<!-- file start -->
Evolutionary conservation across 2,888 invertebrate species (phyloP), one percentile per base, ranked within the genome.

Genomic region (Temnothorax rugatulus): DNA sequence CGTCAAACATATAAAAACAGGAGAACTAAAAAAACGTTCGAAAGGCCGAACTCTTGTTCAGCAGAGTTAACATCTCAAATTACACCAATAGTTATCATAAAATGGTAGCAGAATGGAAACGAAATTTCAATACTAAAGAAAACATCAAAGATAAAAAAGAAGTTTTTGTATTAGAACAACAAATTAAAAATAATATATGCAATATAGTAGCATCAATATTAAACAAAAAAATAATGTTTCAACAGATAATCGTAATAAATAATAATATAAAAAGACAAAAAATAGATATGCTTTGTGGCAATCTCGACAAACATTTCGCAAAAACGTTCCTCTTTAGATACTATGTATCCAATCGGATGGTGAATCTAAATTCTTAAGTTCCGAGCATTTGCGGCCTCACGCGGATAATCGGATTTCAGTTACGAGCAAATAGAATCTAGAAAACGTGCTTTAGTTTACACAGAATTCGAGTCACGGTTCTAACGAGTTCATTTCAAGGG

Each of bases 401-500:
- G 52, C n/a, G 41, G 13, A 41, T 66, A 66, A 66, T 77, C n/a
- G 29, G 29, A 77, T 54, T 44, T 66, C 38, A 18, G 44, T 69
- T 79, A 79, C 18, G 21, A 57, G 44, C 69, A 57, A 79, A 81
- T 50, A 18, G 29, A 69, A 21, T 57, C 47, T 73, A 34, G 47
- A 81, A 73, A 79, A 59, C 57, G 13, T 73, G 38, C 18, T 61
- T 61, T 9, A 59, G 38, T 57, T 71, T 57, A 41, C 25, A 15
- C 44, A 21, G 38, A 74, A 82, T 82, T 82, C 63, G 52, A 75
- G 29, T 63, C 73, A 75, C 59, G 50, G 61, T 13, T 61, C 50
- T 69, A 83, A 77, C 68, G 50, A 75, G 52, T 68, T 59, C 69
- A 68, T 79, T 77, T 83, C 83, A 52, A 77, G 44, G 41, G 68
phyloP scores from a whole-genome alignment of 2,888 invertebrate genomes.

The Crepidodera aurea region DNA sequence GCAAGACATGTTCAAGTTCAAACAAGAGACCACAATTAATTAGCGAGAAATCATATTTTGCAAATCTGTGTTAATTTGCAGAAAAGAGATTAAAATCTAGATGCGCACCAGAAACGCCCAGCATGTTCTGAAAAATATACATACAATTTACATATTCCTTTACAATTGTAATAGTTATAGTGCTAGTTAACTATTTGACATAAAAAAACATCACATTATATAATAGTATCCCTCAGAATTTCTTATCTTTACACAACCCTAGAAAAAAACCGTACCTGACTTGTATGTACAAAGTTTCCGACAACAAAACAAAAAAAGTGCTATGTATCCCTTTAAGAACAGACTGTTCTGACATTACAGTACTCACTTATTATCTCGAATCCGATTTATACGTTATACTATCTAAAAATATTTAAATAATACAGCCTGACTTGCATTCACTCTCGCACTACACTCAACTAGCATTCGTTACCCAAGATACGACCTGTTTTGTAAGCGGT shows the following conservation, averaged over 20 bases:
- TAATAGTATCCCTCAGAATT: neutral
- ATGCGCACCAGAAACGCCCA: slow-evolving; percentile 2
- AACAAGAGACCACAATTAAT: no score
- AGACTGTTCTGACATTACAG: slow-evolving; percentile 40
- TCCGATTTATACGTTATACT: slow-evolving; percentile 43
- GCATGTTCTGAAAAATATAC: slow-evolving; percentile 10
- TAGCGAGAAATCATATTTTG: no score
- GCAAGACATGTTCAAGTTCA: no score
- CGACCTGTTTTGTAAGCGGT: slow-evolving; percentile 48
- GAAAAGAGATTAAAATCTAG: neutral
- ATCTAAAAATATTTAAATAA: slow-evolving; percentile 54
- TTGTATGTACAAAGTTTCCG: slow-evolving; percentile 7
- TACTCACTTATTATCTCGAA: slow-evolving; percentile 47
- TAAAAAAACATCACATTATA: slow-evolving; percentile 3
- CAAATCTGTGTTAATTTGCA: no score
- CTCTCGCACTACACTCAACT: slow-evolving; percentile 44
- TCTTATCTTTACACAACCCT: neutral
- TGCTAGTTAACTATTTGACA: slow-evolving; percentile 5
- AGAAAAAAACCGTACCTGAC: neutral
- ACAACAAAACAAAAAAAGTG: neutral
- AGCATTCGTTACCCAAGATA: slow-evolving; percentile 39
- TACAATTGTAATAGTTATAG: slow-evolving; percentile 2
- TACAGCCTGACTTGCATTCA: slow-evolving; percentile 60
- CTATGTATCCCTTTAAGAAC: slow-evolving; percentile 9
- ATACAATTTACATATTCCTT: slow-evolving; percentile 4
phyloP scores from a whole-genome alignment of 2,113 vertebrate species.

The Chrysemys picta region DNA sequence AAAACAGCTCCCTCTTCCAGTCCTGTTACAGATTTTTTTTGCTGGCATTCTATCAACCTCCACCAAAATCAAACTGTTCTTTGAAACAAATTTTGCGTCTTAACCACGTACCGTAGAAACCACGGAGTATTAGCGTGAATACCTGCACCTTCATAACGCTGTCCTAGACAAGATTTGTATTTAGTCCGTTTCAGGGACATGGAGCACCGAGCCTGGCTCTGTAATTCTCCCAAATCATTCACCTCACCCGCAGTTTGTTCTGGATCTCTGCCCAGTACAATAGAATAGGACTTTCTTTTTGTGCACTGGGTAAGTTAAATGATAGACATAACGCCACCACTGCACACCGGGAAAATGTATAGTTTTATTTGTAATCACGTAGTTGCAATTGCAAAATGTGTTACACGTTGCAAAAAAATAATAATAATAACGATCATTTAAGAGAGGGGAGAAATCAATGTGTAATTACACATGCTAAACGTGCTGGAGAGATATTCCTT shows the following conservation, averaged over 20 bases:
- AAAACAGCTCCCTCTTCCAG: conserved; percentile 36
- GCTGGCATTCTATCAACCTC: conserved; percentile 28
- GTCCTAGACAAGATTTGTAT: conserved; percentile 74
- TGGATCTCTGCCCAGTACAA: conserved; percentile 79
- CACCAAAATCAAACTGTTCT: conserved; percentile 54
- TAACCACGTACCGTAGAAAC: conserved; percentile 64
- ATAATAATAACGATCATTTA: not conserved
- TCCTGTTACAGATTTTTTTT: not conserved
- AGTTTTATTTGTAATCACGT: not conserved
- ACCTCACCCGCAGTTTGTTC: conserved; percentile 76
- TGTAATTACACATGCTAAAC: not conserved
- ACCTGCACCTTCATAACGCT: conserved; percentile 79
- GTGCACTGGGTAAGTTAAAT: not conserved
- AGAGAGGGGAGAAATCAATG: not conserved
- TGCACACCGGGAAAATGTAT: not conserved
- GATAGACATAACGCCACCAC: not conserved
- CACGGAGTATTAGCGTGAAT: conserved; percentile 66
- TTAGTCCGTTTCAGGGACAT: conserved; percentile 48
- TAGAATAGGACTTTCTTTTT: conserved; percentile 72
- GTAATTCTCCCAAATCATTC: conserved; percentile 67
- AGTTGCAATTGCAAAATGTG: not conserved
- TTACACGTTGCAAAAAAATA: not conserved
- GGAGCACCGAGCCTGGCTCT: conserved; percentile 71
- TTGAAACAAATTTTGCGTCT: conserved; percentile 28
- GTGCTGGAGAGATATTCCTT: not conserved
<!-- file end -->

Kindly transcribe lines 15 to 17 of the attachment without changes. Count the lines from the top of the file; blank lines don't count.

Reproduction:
The Crepidodera aurea region DNA sequence GCAAGACATGTTCAAGTTCAAACAAGAGACCACAATTAATTAGCGAGAAATCATATTTTGCAAATCTGTGTTAATTTGCAGAAAAGAGATTAAAATCTAGATGCGCACCAGAAACGCCCAGCATGTTCTGAAAAATATACATACAATTTACATATTCCTTTACAATTGTAATAGTTATAGTGCTAGTTAACTATTTGACATAAAAAAACATCACATTATATAATAGTATCCCTCAGAATTTCTTATCTTTACACAACCCTAGAAAAAAACCGTACCTGACTTGTATGTACAAAGTTTCCGACAACAAAACAAAAAAAGTGCTATGTATCCCTTTAAGAACAGACTGTTCTGACATTACAGTACTCACTTATTATCTCGAATCCGATTTATACGTTATACTATCTAAAAATATTTAAATAATACAGCCTGACTTGCATTCACTCTCGCACTACACTCAACTAGCATTCGTTACCCAAGATACGACCTGTTTTGTAAGCGGT shows the following conservation, averaged over 20 bases:
- TAATAGTATCCCTCAGAATT: neutral
- ATGCGCACCAGAAACGCCCA: slow-evolving; percentile 2